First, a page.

A substantial amount of money for the Cambodian Mine Action Center’s governing council has been frozen by the Finance Ministry pending the recovery of funds discovered missing during a recent audit of the agency’s bookkeeping, according to ministry and CMAC officials.
“No money is being dispersed [to CMAC] right now,” Finance Minister Keat Chhon said Wednesday at the ministry.
Keat Chhon wouldn’t say how much money the government is withholding from the nation’s largest demining agency. But CMAC sources said the amount must be between $210,000 and a little over $1 million.
Both Keat Chhon and Finance Secretary of State Ouk Rabun implied that ministry’s move is a temporary suspension. They said ministry officials have begun to discuss how to proceed.
The two senior finance officials both indicated they want CMAC Chairman Ieng Mouly to account for an estimated $100,000 in missing funds set aside for the governing council.
Auditors reported in early July as much as $100,000 given to the governing council by the government between 1995 and 1998 could not be accounted for.
Ieng Mouly, who is the president of the council, said Tuesday the Finance Ministry was blocking funds while CMAC attempted to account for the missing money. But he downplayed the significance of the findings in the auditor’s report, saying only about $18,000 is unaccounted for.
He said the agency’s demining efforts were being hindered by the Finance Ministry’s decision.
“The decision…creates a new serious difficult situation for CMAC, which is under strong pressure of donor countries,” Ieng Mouly wrote in an Aug 19 letter to Prime Minister Hun Sen and Keat Chhon.
Demining operations at Preah Vihear temple on the Thai border are being threatened by the decision, Ieng Mouly wrote.
He also claimed in the letter the suspension of funding will prevent Cambodia from sending a delegation to Canada next year, where Ieng Mouly is slated to co-chair an international forum on demining.
“If the government stops giving money then maybe we have to stop some things ourselves,” Ieng Mouly said Tuesday.
Keat Chhon did not respond Wednesday to questions about Ieng Mouly’s letter, saying he had not had time to study it yet.
Some observers say the funding freeze should have no impact on demining operations. “The closest this comes to demining is paying rent on some buildings,” said one western CMAC adviser.
Ieng Mouly might be trying to use the fact that CMAC funds from some donor countries are being withheld to bully the Finance Ministry into releasing the rest of the governing council’s money, sources from several CMAC donor nations said.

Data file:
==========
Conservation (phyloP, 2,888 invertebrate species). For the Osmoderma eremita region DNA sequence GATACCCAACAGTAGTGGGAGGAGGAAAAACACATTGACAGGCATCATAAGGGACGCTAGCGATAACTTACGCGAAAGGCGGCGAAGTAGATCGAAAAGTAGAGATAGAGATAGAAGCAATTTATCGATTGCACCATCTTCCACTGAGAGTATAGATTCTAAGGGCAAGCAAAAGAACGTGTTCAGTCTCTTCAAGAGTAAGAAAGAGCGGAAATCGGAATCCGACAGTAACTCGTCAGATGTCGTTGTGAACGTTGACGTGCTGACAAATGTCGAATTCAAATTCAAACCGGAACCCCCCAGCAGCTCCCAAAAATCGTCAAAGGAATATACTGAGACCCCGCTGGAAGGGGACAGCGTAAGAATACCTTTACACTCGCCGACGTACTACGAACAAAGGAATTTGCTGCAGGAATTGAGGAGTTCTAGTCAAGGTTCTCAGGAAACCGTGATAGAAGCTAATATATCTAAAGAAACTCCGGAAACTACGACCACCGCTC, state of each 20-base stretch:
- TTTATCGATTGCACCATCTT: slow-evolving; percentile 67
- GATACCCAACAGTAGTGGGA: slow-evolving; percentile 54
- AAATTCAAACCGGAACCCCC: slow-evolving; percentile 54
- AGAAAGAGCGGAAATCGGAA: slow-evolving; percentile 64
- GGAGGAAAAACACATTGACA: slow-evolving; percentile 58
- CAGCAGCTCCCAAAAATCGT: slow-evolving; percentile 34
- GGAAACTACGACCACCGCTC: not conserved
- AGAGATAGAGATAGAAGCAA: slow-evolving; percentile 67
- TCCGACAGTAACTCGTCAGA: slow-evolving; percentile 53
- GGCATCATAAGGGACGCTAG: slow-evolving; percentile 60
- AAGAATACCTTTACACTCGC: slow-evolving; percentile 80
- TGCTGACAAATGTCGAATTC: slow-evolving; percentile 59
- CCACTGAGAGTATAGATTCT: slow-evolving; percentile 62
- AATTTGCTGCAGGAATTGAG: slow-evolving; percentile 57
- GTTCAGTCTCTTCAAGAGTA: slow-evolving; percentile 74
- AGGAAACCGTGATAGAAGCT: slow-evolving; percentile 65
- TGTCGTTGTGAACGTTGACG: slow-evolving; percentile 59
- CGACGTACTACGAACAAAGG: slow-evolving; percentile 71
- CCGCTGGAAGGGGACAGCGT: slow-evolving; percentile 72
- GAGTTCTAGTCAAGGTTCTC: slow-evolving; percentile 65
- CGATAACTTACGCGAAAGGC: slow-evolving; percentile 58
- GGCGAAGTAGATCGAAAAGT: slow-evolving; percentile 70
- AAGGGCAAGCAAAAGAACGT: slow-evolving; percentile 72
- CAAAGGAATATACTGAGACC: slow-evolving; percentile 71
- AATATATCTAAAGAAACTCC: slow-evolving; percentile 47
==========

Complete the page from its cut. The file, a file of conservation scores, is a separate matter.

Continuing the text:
The government provides funds for at least one-tenth of CMAC’s total operating budget, sources said.
Keat Chhon suggested restructuring the way money goes from the government to CMAC.
Currently the government’s contribution is put directly in CMAC accounts, but Keat Chhon said he would like that money first to go to the UNDP and then CMAC.
The measure would help prevent CMAC officials from double billing the government and UNDP, Keat Chhon said.
Approximately $1.8 million was budgeted by the government this year for CMAC.
Ieng Mouly said Tuesday he doesn’t believe the Finance Ministry’s decision should be linked to alleged wrongdoing inside CMAC, pointing out several measures have already been taken to prop up the ailing agency.
The agency has been criticized for not being able to account for up to 40 percent of the land it demined last year. There have also been cases of CMAC crews filing reports for work allegedly done on assigned minefields when they instead had been demining private property for cash.
Sam Sotha was fired last month as CMAC director general following the discovery of mismanagement and misallocation of funds inside the agency.
It was Sam Sotha who asked for a total of $75,000 in cash advances for the governing council’s coffers in June and July, according to CMAC documents. Sam Sotha requested that Ieng Mouly transfer the money out of a CMAC development fund into the council’s account.
The advances were earmarked for building rental, council member salaries, operating costs and miscellaneous hospitality expenses, according to CMAC documents. One CMAC source said, however, there were no records on how the money was spent.
According to the requests for both months, Sam Sotha maintained that the council’s fund balance was dangerously low—at one point only $330.
(Additional reporting by Kay Kimsong)